Today, in Part 2 of our interview, poet and physician Fred Foote talks with Maureen Doallas about using poetry to heal the psychic wounds of war. He discusses specifically the concept of holistic medicine and the launching of the Warrior Poetry Project that he directs at Walter Reed National Military Medical Center in Bethesda, Maryland. Part 3, which will conclude the interview, will examine some of Foote’s other arts initiatives, including the Green Road Project, a nature-based project for veterans. (A retired U.S. Navy captain, Foote’s statements are entirely his own and should not be considered as representing the views of the U.S. Government.)
You describe the holistic approach to healing as “a new kind of medicine.” What piques your interest in holistic medicine?
Conventional medicine treats a single-organ system with pills or surgery. Holistic care refers to “whole-body” therapies, such as “healing buildings”, family engagement, integration of care, basic wellness (nutrition, exercise, and alternative medicine), and advanced wellness (use of nature, art, and spirituality in healthcare). I’ve done projects in all of these areas during my years at Walter Reed.
Post-traumatic stress disorder (PSTD) and brain injury (TBI) are whole-person disorders, because they affect every aspect of a person’s life and functioning. In addition, medications and surgery, the main tools of conventional care, don’t work well alone in PSTD and TBI.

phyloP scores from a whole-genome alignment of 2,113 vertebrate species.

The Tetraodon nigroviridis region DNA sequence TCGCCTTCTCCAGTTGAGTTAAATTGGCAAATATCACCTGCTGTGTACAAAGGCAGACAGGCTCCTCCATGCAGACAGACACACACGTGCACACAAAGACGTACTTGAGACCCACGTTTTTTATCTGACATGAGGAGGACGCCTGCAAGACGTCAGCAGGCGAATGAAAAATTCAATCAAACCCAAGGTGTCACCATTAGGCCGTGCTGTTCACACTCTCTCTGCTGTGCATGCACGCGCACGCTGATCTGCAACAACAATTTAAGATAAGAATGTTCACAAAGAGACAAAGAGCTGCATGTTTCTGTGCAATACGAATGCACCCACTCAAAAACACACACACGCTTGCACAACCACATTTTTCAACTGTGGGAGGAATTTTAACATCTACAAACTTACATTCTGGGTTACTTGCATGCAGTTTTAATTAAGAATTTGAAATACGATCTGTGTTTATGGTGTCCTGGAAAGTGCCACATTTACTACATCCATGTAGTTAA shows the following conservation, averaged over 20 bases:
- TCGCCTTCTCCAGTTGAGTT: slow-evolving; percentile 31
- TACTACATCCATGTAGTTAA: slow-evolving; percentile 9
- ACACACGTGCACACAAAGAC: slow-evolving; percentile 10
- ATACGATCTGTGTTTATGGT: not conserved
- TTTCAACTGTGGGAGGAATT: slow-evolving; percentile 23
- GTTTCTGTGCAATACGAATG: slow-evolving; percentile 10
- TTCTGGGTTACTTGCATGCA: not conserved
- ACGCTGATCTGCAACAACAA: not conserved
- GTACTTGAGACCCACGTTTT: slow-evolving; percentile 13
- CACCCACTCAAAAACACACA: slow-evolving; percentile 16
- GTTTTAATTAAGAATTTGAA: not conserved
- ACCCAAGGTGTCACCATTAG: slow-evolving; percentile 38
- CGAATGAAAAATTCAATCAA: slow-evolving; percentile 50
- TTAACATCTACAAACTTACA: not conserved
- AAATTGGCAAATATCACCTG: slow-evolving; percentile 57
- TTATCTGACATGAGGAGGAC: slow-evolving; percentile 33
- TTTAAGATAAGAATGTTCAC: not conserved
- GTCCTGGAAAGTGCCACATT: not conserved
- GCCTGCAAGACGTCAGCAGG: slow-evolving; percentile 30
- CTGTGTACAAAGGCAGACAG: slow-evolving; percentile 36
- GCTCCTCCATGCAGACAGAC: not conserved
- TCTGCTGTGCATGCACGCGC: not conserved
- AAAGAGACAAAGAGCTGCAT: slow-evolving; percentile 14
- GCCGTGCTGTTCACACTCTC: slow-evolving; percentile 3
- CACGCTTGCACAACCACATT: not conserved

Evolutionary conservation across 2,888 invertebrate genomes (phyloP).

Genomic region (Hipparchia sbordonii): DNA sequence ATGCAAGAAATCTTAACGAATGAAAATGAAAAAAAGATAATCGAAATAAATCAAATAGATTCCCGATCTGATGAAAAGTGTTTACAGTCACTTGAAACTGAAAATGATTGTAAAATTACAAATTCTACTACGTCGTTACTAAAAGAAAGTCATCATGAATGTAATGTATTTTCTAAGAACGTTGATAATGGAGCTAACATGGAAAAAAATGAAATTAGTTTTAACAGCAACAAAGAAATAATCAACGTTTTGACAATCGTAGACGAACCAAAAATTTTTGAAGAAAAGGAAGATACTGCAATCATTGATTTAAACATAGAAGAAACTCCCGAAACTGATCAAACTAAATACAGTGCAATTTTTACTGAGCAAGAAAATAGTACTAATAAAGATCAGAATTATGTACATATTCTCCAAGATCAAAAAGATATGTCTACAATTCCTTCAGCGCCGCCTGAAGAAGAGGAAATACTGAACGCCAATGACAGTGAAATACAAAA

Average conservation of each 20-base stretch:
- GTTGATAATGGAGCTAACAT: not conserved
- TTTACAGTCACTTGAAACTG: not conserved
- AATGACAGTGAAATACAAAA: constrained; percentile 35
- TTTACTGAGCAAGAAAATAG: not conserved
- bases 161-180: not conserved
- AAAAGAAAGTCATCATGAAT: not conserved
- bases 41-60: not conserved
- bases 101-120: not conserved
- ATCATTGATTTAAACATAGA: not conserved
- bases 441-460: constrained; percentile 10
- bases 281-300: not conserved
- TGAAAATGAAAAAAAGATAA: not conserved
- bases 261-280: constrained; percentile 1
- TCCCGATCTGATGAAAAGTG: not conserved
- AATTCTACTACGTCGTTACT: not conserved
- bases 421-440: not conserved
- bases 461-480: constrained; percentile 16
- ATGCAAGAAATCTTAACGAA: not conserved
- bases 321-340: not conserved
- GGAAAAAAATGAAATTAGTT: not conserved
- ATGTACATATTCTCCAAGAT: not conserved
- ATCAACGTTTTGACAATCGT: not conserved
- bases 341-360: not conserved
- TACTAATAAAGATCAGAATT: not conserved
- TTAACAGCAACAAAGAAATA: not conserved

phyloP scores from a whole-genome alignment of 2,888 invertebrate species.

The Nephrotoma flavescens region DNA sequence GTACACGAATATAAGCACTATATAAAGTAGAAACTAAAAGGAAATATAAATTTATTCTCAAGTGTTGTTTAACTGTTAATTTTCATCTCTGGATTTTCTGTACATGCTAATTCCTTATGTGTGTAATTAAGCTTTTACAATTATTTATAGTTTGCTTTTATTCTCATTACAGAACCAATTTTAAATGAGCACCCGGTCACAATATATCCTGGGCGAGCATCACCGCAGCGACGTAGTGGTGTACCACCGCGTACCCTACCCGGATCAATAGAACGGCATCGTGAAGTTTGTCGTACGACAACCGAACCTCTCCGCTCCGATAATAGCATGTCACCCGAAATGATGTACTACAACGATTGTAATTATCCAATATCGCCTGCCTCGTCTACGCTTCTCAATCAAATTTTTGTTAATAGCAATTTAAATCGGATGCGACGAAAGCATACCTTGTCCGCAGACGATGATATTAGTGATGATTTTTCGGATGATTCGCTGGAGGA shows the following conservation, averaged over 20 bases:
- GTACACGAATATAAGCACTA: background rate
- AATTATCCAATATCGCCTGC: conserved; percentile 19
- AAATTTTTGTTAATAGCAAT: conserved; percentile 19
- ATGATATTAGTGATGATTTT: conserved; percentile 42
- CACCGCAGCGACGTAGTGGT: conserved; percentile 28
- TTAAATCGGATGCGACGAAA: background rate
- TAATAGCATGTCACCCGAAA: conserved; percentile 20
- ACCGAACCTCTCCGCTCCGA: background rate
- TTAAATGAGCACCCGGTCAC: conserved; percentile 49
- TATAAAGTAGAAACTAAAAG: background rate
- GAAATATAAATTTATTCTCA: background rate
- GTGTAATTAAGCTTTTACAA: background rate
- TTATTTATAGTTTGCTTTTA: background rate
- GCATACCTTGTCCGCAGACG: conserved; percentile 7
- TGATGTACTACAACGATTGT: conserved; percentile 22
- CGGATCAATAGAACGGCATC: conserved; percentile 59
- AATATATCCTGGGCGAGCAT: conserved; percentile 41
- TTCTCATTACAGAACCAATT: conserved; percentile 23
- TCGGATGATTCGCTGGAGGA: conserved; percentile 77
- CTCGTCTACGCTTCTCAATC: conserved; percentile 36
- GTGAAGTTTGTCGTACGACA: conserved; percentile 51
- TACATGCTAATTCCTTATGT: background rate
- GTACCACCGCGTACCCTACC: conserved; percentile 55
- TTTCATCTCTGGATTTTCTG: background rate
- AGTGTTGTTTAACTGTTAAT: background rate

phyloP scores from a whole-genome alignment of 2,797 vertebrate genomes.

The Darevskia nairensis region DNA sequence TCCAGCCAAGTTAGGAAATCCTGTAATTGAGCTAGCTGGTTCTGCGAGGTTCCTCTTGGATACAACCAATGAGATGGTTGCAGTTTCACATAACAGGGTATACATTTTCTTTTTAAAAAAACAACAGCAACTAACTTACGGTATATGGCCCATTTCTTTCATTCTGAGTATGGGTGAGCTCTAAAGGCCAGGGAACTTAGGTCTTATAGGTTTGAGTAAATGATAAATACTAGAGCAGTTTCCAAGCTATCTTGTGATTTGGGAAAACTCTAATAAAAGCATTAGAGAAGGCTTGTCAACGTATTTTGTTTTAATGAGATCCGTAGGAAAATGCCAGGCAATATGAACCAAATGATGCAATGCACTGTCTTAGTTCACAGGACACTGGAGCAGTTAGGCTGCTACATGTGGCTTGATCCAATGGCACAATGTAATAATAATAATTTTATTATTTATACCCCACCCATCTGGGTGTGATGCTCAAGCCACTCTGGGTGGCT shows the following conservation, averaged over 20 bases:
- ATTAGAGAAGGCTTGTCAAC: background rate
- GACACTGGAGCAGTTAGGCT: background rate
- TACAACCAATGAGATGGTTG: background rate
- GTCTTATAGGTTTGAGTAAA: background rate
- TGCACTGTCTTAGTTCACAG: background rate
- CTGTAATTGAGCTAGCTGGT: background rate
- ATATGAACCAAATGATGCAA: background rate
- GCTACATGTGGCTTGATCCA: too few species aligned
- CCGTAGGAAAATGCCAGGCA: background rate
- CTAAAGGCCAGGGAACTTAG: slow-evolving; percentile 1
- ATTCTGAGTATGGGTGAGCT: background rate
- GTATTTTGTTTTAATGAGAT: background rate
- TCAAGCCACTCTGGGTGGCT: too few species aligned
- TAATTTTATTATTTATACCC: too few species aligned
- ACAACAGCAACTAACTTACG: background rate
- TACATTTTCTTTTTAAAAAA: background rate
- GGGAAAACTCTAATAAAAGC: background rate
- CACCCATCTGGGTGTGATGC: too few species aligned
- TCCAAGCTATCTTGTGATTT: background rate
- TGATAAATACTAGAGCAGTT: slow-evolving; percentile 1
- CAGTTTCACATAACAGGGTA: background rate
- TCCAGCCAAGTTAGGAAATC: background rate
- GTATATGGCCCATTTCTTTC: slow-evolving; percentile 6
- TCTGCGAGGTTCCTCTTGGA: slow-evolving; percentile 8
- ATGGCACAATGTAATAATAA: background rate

The best care combines both approaches.
You currently direct the Warrior Poetry Project (WPP), which you developed as part of the Warrior Arts Program at Walter Reed. What was involved in creating the poetry project and integrating it with the greater arts program at Walter Reed?
The Warrior Poetry Project is my small current piece of the Walter Reed Arts Program, which I cofounded in 2011. It is having huge healing effects, especially on veterans [who have sustained a] brain injury [or have] PSTD.
With help of an extensive staff, including three paid coordinators and more than a dozen paid artists-in-residence, as well as many therapists and volunteers, nearly all our Wounded Warriors make art or music during their stay at Walter Reed.
The next step in the program is to spread the modalities to communities outside the hospital. We’re starting that this year with the Maryland Network of Arts and Gardens for Veterans (MNAG-V)—locally managed arts lessons and garden projects for veterans across the state. It’s run by the Institute for Integrative Health in Baltimore. We are interviewing for a state coordinator for the program [information about the position is under “Careers” at the bottom on the TIIH homepage].
Has the Warrior Poetry Project ever been a tough sell to the veterans receiving care at Walter Reed?
We let the students control what and how they write. They learn at once that [the project] has healing effects.
What is the role of family members in the WPP?
We offer a wide-open door to participation. Friends, families, fellow-travelers—all are welcome.
Who outside Walter Reed is involved in the project?
I bring in guest teachers for some topics. (You don’t want me teaching you how to rap!)
Do participants write poems primarily about their military service or does the project encourage creative writing outside the genre of “war poetry”?
We write about any topic. Students tackle war issues when they are ready to.
Technology advances have changed how wars are fought but not their devastating effects on service personnel and families. Do veterans today write poetry that differs in any way from poetry written during or after, say, World Wars I and II or the Vietnam War?